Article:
Turning DEI policies into aspirations unlikely to stem bias lawsuits

An anti-bias health care group called Do No Harm is going after Pfizer even though the pharmaceutical giant, in response to a lawsuit the group filed against it last year, eliminated race-based eligibility requirements for a diversity fellowship.  

“They’re continuing the illegality,” Cameron Norris, an attorney with Consovoy McCarthy that’s representing the group, says in a Reuters report

Pfizer won dismissal of the lawsuit by arguing the group lacked standing to sue because none of its members could show they intended to apply for the diversity fellowship. Notwithstanding the victory, Pfizer opened up the fellowship to all applicants, saying it would no longer factor in race in deciding who should get funding under the fellowship. 

That softening of its program hasn’t stopped the anti-bias group from appealing its loss. “The program is only nominally race neutral” after the change, Norris says. 

Rethinking DEI

A number of companies have pulled back on their DEI initiatives since the U.S. Supreme Court last year in a landmark decision said affirmative action in university admissions is discriminatory. Although the decision doesn’t apply to companies, conservative anti-bias groups have leaned heavily on it in their challenges to corporate DEI programs. 

“This decision just really injected new life into the whole debate,” Dan Lennington, an attorney with the Wisconsin Institute for Law and Liberty, an anti-DEI group, told the Associated Press.

Advisors say corporate DEI programs are just as legal now as they were prior to the Supreme Court decision, but it’s nevertheless a good idea for companies to replace explicit hiring quotas with something softer if they’re concerned their diversity efforts could attract legal challenges.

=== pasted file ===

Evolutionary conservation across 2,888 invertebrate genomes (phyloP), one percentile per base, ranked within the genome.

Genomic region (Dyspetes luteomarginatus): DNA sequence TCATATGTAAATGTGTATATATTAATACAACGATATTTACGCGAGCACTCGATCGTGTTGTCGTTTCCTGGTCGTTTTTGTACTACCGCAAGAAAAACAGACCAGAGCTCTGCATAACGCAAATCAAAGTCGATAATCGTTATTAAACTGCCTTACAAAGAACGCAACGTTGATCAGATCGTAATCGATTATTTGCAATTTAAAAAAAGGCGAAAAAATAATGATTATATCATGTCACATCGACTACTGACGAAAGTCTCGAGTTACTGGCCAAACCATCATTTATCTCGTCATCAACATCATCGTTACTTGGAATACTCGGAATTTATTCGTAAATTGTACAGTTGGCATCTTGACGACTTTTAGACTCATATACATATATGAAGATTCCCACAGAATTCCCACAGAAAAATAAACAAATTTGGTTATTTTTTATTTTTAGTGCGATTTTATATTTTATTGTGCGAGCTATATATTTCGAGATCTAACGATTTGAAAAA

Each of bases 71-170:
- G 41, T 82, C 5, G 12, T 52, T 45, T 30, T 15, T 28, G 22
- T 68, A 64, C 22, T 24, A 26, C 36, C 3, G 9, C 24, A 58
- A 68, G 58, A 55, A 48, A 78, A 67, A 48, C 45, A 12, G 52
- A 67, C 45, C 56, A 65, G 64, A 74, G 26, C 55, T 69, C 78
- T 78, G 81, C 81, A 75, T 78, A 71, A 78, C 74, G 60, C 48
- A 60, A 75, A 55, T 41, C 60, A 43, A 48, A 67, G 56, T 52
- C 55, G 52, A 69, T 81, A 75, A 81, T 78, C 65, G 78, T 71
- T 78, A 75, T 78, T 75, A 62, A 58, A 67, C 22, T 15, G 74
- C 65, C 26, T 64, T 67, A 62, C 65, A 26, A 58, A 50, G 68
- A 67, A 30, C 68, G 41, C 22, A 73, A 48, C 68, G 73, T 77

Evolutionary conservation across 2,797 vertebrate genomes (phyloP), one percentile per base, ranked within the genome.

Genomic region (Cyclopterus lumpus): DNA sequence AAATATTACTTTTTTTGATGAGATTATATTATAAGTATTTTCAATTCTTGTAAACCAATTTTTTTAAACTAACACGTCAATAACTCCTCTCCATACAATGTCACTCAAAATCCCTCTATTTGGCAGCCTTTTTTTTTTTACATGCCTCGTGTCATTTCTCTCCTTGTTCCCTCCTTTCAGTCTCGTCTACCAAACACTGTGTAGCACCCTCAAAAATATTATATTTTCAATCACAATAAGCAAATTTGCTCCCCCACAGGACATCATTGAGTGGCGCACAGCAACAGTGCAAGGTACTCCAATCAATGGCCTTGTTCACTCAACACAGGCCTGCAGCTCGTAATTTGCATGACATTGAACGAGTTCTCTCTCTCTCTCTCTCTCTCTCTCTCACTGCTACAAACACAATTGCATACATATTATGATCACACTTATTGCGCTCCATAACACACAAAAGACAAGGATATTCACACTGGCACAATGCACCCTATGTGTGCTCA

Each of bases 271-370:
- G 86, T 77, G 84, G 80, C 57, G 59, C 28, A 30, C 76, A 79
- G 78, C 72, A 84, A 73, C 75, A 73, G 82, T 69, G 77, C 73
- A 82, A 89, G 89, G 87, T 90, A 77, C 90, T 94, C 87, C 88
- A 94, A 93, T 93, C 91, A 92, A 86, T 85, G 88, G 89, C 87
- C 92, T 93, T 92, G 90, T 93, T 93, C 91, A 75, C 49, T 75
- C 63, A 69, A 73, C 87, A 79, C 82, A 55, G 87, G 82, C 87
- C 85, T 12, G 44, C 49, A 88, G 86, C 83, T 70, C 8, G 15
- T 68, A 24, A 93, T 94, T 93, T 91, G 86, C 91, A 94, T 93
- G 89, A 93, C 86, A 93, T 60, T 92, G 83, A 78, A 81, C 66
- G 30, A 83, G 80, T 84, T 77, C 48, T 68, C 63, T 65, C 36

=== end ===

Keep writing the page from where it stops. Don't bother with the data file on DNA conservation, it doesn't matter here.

“A program that tries to establish a fixed goal — a quota — for minority hiring or minority contracting is going to be much more vulnerable than a plan that doesn’t use numerical targets,” Samir Deger-Sen, an attorney with Latham & Watkins, has said. “There’s a new climate and we can expect there are going to be challenges.”

Softened approach

Like Pfizer, Comcast last year expanded a grant program, called RISE, to all applicants after settling a lawsuit with the Wisconsin Institute that accused the program, originally intended for minority applicants, of being discriminatory.  

“Comcast abandoned the Comcast RISE program [and] entered into a confidential settlement agreement with [the Wisconsin Institute’s] clients,” the group said in announcing the settlement. 

Lennington told AP that the Comcast settlement is a move in the right direction but it’s not the kind of broad-based win that it’s looking for. To get the win it really wants, it sued the U.S. Department of Transportation late last year on behalf of two small construction companies to dismantle the agency’s Disadvantaged Business Enterprise program. 

That program, signed into law in 1983 by Ronald Reagan, requires 10% of federal highway and transit funds to go to women- and minority-owned small businesses. But the Wisconsin Institute says the set-aside violates the Constitution’s equal protection guarantee. 

“It’s time for discrimination to end,” Lennington said in announcing the lawsuit. “Our clients are hardworking small business owners who just want to build roads … but time and time again, they lose out on business because of their race and gender.”

Legal gray area

Ending numerical hiring goals will likely help companies avoid lawsuits, but it won’t stop them. And, if a company does get sued, having aspirational goals rather than explicit numbers will make it harder for plaintiffs to prevail, specialists say. 

“It could be hard to prove discrimination just because a company ‘announced in a really broad way that it would be nice to have more people of color in management,’” the AP report says, referencing comments from David Glasgow of New York University’s School of Law. 

DEI programs that are based on broad principles rather than numerical goals are in a “gray area” of law, Glasgow says, leaving court’s with wide latitude in how they interpret whether a company is violating the law. 

“Plaintiffs could try to argue that diversity, equity and inclusion policies are pressuring hiring managers to make race-based decisions” even if there are no fixed goals, the AP report says. 

Bottom line: “Even if you have a program that is not technically using race as a plus factor, in some explicit way, if it tries to do so in a way that is, in an implicit way, really focused on race … that could be subject to challenge,” Deger-Sen says.